Which isn't to say Discodeine doesn't have some knockouts. I put "Synchronize" on my RA ballot when it came out as a DFA 12-inch this past December, but time just deepens and sharpens it. Part of the initial charge of the song was simply the idea of Jarvis Cocker singing zinging-strings disco—at last!—and subsequent listening convinces me that the thing itself is even better than the idea. "Grace" is an effortlessly stylish cross between Brazilian samba, Smith N' Hack's "To Our Disco Friends" and something Darrell Calker, the composer for animator Walter Lantz in the 1940s, might have cooked up for a fight scene in a Woody Woodpecker short, its fuse a hammering piano line played on the keyboard's far left. Matias Aguayo features on the album's opener, "Singular," whose synth-and-African-percussion combo, followed closely by the percussion-and-chant-focused "Fallkenberg," sound together like a far more polished take on something you'd expect from Compass Point Studio, circa 1982.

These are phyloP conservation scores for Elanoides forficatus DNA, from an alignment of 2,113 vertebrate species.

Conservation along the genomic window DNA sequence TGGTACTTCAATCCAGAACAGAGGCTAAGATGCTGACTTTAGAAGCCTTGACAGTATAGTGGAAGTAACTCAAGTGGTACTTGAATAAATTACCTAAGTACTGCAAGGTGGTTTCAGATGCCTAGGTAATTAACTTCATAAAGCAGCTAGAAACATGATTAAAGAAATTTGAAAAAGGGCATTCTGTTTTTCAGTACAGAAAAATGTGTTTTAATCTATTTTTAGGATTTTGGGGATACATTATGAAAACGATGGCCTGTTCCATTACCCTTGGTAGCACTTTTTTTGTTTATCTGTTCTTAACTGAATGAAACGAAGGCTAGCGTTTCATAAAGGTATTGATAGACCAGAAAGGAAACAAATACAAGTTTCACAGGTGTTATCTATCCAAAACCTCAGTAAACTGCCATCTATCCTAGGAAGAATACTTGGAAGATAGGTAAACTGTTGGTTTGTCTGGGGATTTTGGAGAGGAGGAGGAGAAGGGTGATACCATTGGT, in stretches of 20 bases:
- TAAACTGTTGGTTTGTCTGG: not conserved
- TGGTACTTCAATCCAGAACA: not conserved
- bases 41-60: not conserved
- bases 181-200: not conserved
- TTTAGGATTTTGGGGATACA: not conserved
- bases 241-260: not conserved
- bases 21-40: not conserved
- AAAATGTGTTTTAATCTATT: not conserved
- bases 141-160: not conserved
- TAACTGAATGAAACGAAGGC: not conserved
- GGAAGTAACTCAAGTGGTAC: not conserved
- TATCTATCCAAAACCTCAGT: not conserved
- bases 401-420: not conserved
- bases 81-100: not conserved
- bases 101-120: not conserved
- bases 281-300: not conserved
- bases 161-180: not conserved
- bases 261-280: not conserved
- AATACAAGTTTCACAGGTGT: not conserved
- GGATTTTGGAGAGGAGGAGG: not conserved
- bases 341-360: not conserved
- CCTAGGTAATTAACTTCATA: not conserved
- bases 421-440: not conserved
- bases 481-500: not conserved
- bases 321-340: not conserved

There is by definition something slightly hermetic about this kind of perfectionism—yes, "D-A" is a to-the-letter Alan Parsons Project ballad, but do we need another one of those? (The title stands for "drunken angel"—a phrase too embarrassing to spell out, but singing it is OK, apparently.) But that track does point up the blue streak running through the album; it's slightly melancholy even when the track urges you to celebrate, as on "Ring Mutilation." Maybe it's the massed buzzes that eventually become unsettling as they swarm about at higher pitches; maybe it's the affectless "ah-ah-ah-ah-ah-ah" refrain. Unpacking it takes a while. Letting it sink in helps.
Wed / 2 Mar 2011
01. Singular feat. Matias Aguayo
03. D-A feat. Baxter Dury
05. Ring Mutilation
06. Depression Skint
11. Synchronize feat. Jarvis Cocker
12. Figures In A Soundscape